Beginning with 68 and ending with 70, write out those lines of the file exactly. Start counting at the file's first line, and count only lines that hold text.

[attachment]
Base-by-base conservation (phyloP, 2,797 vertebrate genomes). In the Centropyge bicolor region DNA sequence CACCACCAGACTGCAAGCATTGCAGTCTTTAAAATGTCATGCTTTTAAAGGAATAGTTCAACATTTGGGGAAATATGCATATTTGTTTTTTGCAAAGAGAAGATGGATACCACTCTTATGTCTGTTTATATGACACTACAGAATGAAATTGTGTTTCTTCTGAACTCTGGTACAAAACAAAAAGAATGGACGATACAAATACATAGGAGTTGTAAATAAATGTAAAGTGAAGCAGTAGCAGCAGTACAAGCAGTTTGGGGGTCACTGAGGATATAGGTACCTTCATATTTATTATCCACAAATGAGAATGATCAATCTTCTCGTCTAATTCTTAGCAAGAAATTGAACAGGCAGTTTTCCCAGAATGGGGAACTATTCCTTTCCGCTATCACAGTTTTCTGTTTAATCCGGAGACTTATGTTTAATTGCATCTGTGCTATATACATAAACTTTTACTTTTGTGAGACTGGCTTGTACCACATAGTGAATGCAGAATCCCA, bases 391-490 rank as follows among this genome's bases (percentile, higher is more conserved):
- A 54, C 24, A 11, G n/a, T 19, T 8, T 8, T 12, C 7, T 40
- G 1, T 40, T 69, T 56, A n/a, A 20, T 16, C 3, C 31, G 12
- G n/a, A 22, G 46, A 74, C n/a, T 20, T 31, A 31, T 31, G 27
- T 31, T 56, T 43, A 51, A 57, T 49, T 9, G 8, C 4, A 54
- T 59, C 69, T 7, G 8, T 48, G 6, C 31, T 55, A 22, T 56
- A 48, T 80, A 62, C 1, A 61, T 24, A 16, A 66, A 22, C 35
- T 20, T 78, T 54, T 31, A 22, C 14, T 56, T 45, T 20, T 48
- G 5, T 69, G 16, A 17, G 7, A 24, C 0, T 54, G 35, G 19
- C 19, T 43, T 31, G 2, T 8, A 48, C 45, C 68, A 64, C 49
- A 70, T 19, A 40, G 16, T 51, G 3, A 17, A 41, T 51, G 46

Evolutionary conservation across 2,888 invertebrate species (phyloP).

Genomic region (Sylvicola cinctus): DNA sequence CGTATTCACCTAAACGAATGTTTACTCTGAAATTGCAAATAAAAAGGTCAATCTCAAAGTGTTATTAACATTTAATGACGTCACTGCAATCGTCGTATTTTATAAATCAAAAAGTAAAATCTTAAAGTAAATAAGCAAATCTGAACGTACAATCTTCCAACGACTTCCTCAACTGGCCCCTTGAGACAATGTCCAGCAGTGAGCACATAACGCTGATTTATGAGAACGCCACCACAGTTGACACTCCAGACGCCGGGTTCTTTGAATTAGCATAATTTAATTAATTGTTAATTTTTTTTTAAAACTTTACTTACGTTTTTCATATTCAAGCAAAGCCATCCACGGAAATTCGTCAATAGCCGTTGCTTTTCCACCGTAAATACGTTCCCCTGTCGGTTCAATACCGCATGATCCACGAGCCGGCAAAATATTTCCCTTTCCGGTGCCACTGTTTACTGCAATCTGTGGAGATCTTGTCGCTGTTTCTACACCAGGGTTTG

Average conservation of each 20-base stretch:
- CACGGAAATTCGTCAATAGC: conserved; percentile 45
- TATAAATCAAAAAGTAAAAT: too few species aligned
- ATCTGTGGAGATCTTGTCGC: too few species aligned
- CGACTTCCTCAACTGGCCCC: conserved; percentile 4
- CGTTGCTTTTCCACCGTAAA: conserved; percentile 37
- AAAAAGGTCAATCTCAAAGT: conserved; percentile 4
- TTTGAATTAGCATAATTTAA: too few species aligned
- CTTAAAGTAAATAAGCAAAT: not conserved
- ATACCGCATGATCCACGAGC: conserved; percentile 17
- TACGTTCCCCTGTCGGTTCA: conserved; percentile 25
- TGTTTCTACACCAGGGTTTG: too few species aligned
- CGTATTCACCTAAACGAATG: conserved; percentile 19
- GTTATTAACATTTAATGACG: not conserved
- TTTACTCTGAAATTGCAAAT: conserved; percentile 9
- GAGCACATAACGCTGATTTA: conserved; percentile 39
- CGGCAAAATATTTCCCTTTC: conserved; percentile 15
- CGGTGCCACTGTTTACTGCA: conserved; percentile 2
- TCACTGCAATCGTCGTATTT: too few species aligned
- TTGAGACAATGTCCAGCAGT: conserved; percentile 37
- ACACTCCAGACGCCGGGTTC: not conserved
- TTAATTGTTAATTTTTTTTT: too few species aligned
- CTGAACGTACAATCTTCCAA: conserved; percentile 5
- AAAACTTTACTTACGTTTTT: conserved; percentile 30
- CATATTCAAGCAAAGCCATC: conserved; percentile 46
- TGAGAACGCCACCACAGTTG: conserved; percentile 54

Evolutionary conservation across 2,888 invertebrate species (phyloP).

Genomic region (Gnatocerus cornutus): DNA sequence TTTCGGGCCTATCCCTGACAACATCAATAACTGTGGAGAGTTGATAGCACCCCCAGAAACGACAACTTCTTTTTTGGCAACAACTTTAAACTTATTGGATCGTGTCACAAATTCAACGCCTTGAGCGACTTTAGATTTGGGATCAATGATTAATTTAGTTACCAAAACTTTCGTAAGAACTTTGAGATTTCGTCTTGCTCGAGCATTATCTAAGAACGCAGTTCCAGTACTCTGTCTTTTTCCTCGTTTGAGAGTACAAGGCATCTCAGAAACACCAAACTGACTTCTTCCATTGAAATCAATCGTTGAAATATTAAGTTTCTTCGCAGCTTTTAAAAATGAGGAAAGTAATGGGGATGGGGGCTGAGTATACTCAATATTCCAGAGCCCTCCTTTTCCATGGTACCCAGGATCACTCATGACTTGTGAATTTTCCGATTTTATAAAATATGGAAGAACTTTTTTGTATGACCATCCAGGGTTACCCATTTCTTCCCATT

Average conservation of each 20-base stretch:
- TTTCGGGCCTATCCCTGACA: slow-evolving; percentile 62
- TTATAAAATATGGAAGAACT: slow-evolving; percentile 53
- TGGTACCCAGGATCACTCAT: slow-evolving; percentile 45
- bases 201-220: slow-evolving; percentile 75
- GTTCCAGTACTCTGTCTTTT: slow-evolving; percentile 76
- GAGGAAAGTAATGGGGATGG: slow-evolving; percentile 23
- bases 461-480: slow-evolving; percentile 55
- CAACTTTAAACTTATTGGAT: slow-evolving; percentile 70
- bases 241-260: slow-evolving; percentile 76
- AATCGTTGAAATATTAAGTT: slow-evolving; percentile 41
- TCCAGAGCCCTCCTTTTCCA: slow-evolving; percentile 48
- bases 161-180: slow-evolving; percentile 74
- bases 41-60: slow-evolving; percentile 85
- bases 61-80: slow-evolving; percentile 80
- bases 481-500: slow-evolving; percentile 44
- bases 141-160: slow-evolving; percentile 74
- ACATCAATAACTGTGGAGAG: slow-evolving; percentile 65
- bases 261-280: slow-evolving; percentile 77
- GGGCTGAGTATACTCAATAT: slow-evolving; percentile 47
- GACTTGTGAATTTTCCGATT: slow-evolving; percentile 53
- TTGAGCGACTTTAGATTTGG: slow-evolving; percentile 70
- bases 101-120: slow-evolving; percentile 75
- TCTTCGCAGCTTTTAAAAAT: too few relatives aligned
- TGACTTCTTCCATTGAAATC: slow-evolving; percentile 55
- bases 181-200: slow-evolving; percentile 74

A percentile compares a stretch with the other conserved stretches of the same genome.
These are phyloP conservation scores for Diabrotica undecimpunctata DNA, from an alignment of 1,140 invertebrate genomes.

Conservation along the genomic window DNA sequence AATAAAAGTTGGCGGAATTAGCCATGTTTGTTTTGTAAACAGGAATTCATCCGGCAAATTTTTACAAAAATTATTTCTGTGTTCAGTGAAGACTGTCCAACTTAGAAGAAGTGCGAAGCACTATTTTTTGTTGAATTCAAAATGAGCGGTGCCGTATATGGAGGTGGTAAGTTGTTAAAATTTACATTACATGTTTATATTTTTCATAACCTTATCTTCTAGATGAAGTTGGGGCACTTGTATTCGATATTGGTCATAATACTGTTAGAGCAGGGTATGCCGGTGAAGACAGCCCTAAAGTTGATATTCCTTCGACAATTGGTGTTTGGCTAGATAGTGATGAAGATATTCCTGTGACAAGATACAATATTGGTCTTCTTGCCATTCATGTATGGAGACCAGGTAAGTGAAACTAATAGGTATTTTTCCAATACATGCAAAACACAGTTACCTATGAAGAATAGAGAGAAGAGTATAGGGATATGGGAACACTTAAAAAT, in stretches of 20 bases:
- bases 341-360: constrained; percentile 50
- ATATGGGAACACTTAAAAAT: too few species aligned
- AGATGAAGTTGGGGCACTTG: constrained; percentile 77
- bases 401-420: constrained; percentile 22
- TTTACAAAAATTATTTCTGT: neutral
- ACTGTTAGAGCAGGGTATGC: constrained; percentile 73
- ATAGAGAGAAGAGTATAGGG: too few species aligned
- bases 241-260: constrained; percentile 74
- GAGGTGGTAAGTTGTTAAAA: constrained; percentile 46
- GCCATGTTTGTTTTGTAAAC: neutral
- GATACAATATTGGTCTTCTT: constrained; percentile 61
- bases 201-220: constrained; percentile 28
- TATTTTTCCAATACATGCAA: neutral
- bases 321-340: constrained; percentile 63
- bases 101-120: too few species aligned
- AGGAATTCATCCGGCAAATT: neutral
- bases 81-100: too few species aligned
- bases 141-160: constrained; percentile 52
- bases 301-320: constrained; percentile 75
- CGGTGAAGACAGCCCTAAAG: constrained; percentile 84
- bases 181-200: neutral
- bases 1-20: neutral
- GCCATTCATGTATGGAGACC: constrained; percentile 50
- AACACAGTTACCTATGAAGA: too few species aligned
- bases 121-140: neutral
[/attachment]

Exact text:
A percentile compares a stretch with the other conserved stretches of the same genome.
These are phyloP conservation scores for Diabrotica undecimpunctata DNA, from an alignment of 1,140 invertebrate genomes.

Conservation along the genomic window DNA sequence AATAAAAGTTGGCGGAATTAGCCATGTTTGTTTTGTAAACAGGAATTCATCCGGCAAATTTTTACAAAAATTATTTCTGTGTTCAGTGAAGACTGTCCAACTTAGAAGAAGTGCGAAGCACTATTTTTTGTTGAATTCAAAATGAGCGGTGCCGTATATGGAGGTGGTAAGTTGTTAAAATTTACATTACATGTTTATATTTTTCATAACCTTATCTTCTAGATGAAGTTGGGGCACTTGTATTCGATATTGGTCATAATACTGTTAGAGCAGGGTATGCCGGTGAAGACAGCCCTAAAGTTGATATTCCTTCGACAATTGGTGTTTGGCTAGATAGTGATGAAGATATTCCTGTGACAAGATACAATATTGGTCTTCTTGCCATTCATGTATGGAGACCAGGTAAGTGAAACTAATAGGTATTTTTCCAATACATGCAAAACACAGTTACCTATGAAGAATAGAGAGAAGAGTATAGGGATATGGGAACACTTAAAAAT, in stretches of 20 bases: